Technology for analyzing gene expression must be standardized among laboratories and across platforms around the world to support this age of human genome exploration, an Oregon Health & Science University researcher says.
Otherwise, scientists using DNA microarrays, also known as gene chips, risk having their research results called into question, said Peter Spencer, Ph.D., professor of neurology in the OHSU School of Medicine.
Spencer, director of the OHSU Center for Research on Occupational and Environmental Toxicology, co-authored with several OHSU colleagues one of three articles about microarrays appearing this month in the journal Nature Methods. They show that geographically separated multi-investigator teams adopting common commercial, rather than homemade, microarray platforms and common sets of procedures are able to generate comparable data.
"The important point of the three papers is that with contemporary microarray platforms, we have a relatively reliable method with which to assess gene expression, we can do so reproducibly within an individual laboratory, and we can be confident that a similar result would be obtained if the experiment is repeated elsewhere," Spencer said.
Gene chips contain tens of thousands of tiny droplets containing a cell's whole gene sequences that are laid out on a single microscope slide by fast-moving robotic machines. Scientists determine how the expression of individual genes is turned up or down by placing copies of DNA or RNA molecules labeled with fluorescent dyes on the slide, and examining whether the molecules that bind to a particular gene light up when viewed with a special scanner.
By interrogating thousands of genes at once, scientists can quickly pinpoint genes affected by drugs being tested to treat heart disease, mental illness, infectious diseases and cancer. In the past, researchers were only able to analyze a few genes at once, and they were often uncertain whether these were of greatest importance.
Spencer's group is using the technology in two National Institute of Environmental Health Sciences (NIEHS) centers led by CROET – one with Oregon State University and the Battelle-run Pacific Northwest National Laboratory focuses on mechanisms underlying Superfund chemicals with neurotoxic properties; the other with the OHSU School of Medicine's Department of Pediatrics focuses on neurotoxicogenomics and child health.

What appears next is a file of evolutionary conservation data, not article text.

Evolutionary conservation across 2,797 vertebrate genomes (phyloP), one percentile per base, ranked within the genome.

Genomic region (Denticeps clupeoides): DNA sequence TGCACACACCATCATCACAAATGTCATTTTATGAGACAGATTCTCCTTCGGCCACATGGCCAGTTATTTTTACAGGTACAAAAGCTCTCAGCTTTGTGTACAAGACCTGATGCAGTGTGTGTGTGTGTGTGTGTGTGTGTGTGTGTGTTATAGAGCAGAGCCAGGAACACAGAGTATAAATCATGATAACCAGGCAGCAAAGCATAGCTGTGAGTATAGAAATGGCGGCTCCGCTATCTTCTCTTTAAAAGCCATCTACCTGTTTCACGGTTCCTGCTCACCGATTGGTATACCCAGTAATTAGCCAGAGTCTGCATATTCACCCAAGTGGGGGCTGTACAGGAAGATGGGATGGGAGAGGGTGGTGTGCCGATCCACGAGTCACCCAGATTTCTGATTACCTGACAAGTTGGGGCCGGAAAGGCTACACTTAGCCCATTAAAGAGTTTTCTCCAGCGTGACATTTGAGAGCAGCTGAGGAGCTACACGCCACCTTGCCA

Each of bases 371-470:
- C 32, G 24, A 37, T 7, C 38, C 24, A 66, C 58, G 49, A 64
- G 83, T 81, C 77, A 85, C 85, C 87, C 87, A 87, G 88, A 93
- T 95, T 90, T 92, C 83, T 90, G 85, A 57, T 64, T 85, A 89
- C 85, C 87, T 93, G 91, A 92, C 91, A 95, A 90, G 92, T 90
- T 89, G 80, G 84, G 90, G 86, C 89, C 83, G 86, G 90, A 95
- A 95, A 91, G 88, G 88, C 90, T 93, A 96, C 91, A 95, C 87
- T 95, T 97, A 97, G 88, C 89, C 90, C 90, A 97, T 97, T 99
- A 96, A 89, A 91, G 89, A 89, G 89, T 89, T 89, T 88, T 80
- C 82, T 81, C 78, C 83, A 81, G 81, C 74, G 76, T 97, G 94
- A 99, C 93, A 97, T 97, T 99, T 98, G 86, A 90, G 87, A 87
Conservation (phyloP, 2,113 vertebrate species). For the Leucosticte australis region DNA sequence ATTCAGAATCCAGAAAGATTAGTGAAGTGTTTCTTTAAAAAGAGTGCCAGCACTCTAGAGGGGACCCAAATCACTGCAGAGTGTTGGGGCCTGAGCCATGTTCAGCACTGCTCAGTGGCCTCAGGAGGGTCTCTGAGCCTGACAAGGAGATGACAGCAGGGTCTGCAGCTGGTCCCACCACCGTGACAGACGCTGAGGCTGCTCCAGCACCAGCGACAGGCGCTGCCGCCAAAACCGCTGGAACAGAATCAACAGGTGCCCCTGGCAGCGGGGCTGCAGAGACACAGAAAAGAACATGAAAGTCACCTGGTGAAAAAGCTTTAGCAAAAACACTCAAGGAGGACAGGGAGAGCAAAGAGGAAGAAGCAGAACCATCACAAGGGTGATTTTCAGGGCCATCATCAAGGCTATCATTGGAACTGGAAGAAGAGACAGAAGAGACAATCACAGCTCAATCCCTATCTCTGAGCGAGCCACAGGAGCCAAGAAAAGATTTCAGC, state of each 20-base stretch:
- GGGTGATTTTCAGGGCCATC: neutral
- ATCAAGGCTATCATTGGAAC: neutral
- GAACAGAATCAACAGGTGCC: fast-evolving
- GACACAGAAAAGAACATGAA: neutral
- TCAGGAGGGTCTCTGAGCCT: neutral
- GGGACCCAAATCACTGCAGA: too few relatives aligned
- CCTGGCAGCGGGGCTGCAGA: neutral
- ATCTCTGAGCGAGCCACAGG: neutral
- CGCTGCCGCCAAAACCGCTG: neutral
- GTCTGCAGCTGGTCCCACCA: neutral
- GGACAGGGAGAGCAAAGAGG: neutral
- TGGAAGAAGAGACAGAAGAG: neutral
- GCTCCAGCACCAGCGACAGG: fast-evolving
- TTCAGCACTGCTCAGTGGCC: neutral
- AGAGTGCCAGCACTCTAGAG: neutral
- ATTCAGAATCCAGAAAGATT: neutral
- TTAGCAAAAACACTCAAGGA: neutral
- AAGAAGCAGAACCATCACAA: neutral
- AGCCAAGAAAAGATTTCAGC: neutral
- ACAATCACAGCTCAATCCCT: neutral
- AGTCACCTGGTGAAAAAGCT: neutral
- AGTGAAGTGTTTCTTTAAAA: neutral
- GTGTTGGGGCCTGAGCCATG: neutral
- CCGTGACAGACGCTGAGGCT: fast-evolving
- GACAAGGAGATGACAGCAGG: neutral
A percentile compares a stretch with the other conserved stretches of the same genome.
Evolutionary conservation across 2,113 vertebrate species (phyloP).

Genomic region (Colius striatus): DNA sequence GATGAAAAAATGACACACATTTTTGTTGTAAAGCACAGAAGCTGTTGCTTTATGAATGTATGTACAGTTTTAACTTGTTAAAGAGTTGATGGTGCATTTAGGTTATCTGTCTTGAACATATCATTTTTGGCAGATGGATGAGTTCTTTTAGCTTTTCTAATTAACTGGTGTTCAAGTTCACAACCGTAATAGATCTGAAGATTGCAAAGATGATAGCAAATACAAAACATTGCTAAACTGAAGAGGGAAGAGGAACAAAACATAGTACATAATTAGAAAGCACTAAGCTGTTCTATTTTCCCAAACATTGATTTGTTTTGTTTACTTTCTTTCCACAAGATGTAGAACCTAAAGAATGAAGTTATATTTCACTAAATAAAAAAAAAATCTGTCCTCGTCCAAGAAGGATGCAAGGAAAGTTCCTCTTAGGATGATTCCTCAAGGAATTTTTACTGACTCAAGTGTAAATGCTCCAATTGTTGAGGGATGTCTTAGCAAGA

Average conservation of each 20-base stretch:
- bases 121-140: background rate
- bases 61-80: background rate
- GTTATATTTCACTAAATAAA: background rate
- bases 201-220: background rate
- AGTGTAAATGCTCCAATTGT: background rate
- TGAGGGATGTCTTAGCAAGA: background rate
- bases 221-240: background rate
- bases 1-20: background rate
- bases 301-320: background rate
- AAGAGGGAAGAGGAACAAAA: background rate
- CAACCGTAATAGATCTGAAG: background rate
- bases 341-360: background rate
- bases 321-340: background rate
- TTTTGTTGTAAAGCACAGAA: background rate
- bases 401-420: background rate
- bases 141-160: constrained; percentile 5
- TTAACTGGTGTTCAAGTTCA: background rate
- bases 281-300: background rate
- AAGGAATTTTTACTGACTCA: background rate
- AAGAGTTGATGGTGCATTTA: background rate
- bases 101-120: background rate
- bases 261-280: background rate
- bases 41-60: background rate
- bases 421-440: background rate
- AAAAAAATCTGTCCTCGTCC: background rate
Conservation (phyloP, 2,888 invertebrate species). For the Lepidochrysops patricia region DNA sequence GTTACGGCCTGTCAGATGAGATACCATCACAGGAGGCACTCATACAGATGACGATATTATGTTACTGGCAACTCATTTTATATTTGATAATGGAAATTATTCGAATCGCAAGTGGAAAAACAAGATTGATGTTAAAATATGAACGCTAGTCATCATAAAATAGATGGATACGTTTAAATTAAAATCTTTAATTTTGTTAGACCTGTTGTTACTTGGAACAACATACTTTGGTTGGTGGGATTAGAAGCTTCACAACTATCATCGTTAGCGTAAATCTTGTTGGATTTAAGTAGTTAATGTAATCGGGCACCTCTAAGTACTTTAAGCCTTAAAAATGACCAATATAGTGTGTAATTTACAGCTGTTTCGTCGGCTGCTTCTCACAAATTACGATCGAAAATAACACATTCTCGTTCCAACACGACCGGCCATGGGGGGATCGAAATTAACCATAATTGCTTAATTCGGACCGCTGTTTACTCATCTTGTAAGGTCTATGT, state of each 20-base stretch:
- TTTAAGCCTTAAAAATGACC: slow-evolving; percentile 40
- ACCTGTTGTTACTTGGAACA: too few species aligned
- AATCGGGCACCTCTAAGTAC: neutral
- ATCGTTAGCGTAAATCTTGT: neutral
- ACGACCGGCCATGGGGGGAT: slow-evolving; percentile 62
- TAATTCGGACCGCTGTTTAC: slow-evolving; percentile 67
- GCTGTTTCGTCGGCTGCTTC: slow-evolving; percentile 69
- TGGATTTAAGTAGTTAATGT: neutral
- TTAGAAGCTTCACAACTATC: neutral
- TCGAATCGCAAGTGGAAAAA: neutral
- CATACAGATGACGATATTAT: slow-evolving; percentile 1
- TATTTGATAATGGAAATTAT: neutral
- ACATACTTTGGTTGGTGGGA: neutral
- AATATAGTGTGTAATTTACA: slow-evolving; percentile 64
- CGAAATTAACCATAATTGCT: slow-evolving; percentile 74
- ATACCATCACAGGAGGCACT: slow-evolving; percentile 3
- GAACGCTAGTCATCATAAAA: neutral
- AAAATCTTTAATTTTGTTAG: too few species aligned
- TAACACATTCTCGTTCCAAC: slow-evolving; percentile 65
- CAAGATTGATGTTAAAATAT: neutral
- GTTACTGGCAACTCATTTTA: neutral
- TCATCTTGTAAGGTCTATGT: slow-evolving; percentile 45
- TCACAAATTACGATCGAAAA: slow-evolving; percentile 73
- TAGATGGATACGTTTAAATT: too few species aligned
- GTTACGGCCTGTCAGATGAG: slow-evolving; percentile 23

Srinivasa Nagalla, M.D., associate professor of pediatrics, and cell and developmental biology, OHSU School of Medicine, led the initial bioinformatics research that supported the Nature Methods publication.
"The gene chip is a revolution in technology that is hoped rapidly to advance understanding of biological mechanisms and methods to assess the actions and effects of drugs and chemicals," said Spencer, who estimates there are "hundreds, if not thousands" of laboratories around the country using DNA microarrays.
Microarray platforms came into widespread use about five years ago. Pioneers in the field constructed their own gene chips, but these have now been replaced by much more reliable commercial platforms that generate highly reproducible data. One of these is used by CROET and another by OHSU's West Campus microarray resource facility.
"It's possible to buy a robot which will take some copies of RNA on a small pin and then write that on a glass slide repetitively until one can build up hundreds of thousands of different spots on this glass array," Spencer said.
But as commercial platforms improved over time, many laboratory or "home-built" platforms have not, he said. "The fruits of the research done on some of the early homemade and early commercial platforms have entered the literature, but the platforms were not reliable because they did not produce reproducible results."
Spencer co-authored the Nature Methods study, titled "Standardizing Global Gene Expression Analysis Between Laboratories and Across Platforms," as part of the Toxicogenomics Research Consortium, a group led by the NIEHS whose members study how the genome is involved in responses to environmental stressors and toxicants.
The three-year, NIEHS-funded study compared a lab-built spotted long oligonucleotide microarray, and a commercially produced long oligonucleotide microarray. The two types were represented among 12 microarray platforms used by seven consortium laboratories, all of which generated data from two standard RNA expression samples, one derived from mouse livers and the other taken from tissues of several mouse organs.
According to the study, reproducibility between platforms and across laboratories was generally poor, but reproducibility between laboratories dramatically increased to acceptable levels when a commercial microarray was used with standardized protocols for labeling the RNA, processing the microarrays, acquiring data and other elements.
"The bottom line is that if you use commercial platforms, you get very good interlaboratory consistency and correlation of data," Spencer said. "We've now entered a new era in which we can move forward confident that we have reliable platforms."
And this is particularly important as scientists delve deeper into the genomes of humans and other animal species in their quest to find cures for a variety of diseases.
"Human genome mapping has made the production of these microarrays possible," Spencer said. "Our interest is in how environmental factors – drugs, pollutants, workplace substances, natural toxins, food chemicals, fragrance raw materials, other factors – impact or interact with the genome to produce disease. That's the big task before us."